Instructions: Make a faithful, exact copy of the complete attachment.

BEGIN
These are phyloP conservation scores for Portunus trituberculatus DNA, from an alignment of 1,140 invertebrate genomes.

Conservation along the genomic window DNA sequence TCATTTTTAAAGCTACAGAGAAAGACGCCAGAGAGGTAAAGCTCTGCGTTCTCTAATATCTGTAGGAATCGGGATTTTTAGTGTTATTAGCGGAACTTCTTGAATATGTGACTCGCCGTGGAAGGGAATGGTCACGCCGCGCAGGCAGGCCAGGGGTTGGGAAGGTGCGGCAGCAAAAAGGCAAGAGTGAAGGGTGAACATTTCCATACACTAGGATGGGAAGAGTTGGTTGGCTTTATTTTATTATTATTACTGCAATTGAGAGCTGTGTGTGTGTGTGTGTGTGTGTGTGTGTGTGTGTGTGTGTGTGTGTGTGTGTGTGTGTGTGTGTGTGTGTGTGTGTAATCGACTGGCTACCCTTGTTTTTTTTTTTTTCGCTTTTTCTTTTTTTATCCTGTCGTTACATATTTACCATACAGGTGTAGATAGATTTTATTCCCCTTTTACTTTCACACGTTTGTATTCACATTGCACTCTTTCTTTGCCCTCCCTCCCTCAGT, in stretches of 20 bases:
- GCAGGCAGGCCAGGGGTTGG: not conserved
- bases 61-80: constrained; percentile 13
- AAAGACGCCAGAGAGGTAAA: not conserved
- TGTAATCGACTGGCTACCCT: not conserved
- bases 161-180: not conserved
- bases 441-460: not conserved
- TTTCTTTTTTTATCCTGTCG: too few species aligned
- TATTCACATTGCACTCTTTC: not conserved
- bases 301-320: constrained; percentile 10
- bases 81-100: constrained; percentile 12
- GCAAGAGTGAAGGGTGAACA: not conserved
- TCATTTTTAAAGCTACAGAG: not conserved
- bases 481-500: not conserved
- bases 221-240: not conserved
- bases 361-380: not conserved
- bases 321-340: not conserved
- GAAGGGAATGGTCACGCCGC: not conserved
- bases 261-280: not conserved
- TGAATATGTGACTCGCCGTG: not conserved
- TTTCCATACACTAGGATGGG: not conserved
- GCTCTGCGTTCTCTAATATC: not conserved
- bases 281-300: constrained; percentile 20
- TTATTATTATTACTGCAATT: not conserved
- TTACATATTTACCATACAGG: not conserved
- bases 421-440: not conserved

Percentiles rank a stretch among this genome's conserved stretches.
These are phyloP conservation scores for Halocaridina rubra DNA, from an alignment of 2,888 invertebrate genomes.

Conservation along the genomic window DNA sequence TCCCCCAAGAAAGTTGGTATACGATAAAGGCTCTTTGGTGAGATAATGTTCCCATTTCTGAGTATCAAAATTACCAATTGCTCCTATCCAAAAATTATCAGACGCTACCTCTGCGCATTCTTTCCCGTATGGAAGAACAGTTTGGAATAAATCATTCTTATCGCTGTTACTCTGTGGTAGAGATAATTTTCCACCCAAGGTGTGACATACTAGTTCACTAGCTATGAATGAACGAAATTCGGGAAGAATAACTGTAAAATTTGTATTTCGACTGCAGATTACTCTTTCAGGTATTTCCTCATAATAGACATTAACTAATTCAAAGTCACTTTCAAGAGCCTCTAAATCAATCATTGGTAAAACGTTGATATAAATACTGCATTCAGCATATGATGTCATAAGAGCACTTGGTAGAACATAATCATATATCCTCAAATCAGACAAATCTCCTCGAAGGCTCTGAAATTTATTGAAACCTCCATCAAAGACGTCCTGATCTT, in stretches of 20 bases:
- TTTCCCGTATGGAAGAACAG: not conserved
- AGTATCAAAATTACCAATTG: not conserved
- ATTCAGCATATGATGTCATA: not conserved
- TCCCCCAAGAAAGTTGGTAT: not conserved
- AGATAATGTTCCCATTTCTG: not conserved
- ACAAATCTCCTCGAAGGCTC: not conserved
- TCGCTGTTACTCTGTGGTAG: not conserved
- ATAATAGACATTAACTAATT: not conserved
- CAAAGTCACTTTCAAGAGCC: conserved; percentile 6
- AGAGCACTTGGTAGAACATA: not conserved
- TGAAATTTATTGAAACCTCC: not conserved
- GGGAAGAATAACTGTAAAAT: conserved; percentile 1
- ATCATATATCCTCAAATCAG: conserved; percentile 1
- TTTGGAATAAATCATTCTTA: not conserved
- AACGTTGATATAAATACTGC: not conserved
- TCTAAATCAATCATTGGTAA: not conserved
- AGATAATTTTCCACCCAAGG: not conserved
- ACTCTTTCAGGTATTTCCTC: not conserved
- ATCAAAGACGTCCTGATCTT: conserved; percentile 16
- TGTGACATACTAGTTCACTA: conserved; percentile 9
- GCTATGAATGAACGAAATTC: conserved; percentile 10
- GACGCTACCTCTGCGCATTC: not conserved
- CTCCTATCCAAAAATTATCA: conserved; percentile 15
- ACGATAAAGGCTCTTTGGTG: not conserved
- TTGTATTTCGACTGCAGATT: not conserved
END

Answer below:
These are phyloP conservation scores for Portunus trituberculatus DNA, from an alignment of 1,140 invertebrate genomes.

Conservation along the genomic window DNA sequence TCATTTTTAAAGCTACAGAGAAAGACGCCAGAGAGGTAAAGCTCTGCGTTCTCTAATATCTGTAGGAATCGGGATTTTTAGTGTTATTAGCGGAACTTCTTGAATATGTGACTCGCCGTGGAAGGGAATGGTCACGCCGCGCAGGCAGGCCAGGGGTTGGGAAGGTGCGGCAGCAAAAAGGCAAGAGTGAAGGGTGAACATTTCCATACACTAGGATGGGAAGAGTTGGTTGGCTTTATTTTATTATTATTACTGCAATTGAGAGCTGTGTGTGTGTGTGTGTGTGTGTGTGTGTGTGTGTGTGTGTGTGTGTGTGTGTGTGTGTGTGTGTGTGTGTGTGTGTAATCGACTGGCTACCCTTGTTTTTTTTTTTTTCGCTTTTTCTTTTTTTATCCTGTCGTTACATATTTACCATACAGGTGTAGATAGATTTTATTCCCCTTTTACTTTCACACGTTTGTATTCACATTGCACTCTTTCTTTGCCCTCCCTCCCTCAGT, in stretches of 20 bases:
- GCAGGCAGGCCAGGGGTTGG: not conserved
- bases 61-80: constrained; percentile 13
- AAAGACGCCAGAGAGGTAAA: not conserved
- TGTAATCGACTGGCTACCCT: not conserved
- bases 161-180: not conserved
- bases 441-460: not conserved
- TTTCTTTTTTTATCCTGTCG: too few species aligned
- TATTCACATTGCACTCTTTC: not conserved
- bases 301-320: constrained; percentile 10
- bases 81-100: constrained; percentile 12
- GCAAGAGTGAAGGGTGAACA: not conserved
- TCATTTTTAAAGCTACAGAG: not conserved
- bases 481-500: not conserved
- bases 221-240: not conserved
- bases 361-380: not conserved
- bases 321-340: not conserved
- GAAGGGAATGGTCACGCCGC: not conserved
- bases 261-280: not conserved
- TGAATATGTGACTCGCCGTG: not conserved
- TTTCCATACACTAGGATGGG: not conserved
- GCTCTGCGTTCTCTAATATC: not conserved
- bases 281-300: constrained; percentile 20
- TTATTATTATTACTGCAATT: not conserved
- TTACATATTTACCATACAGG: not conserved
- bases 421-440: not conserved

Percentiles rank a stretch among this genome's conserved stretches.
These are phyloP conservation scores for Halocaridina rubra DNA, from an alignment of 2,888 invertebrate genomes.

Conservation along the genomic window DNA sequence TCCCCCAAGAAAGTTGGTATACGATAAAGGCTCTTTGGTGAGATAATGTTCCCATTTCTGAGTATCAAAATTACCAATTGCTCCTATCCAAAAATTATCAGACGCTACCTCTGCGCATTCTTTCCCGTATGGAAGAACAGTTTGGAATAAATCATTCTTATCGCTGTTACTCTGTGGTAGAGATAATTTTCCACCCAAGGTGTGACATACTAGTTCACTAGCTATGAATGAACGAAATTCGGGAAGAATAACTGTAAAATTTGTATTTCGACTGCAGATTACTCTTTCAGGTATTTCCTCATAATAGACATTAACTAATTCAAAGTCACTTTCAAGAGCCTCTAAATCAATCATTGGTAAAACGTTGATATAAATACTGCATTCAGCATATGATGTCATAAGAGCACTTGGTAGAACATAATCATATATCCTCAAATCAGACAAATCTCCTCGAAGGCTCTGAAATTTATTGAAACCTCCATCAAAGACGTCCTGATCTT, in stretches of 20 bases:
- TTTCCCGTATGGAAGAACAG: not conserved
- AGTATCAAAATTACCAATTG: not conserved
- ATTCAGCATATGATGTCATA: not conserved
- TCCCCCAAGAAAGTTGGTAT: not conserved
- AGATAATGTTCCCATTTCTG: not conserved
- ACAAATCTCCTCGAAGGCTC: not conserved
- TCGCTGTTACTCTGTGGTAG: not conserved
- ATAATAGACATTAACTAATT: not conserved
- CAAAGTCACTTTCAAGAGCC: conserved; percentile 6
- AGAGCACTTGGTAGAACATA: not conserved
- TGAAATTTATTGAAACCTCC: not conserved
- GGGAAGAATAACTGTAAAAT: conserved; percentile 1
- ATCATATATCCTCAAATCAG: conserved; percentile 1
- TTTGGAATAAATCATTCTTA: not conserved
- AACGTTGATATAAATACTGC: not conserved
- TCTAAATCAATCATTGGTAA: not conserved
- AGATAATTTTCCACCCAAGG: not conserved
- ACTCTTTCAGGTATTTCCTC: not conserved
- ATCAAAGACGTCCTGATCTT: conserved; percentile 16
- TGTGACATACTAGTTCACTA: conserved; percentile 9
- GCTATGAATGAACGAAATTC: conserved; percentile 10
- GACGCTACCTCTGCGCATTC: not conserved
- CTCCTATCCAAAAATTATCA: conserved; percentile 15
- ACGATAAAGGCTCTTTGGTG: not conserved
- TTGTATTTCGACTGCAGATT: not conserved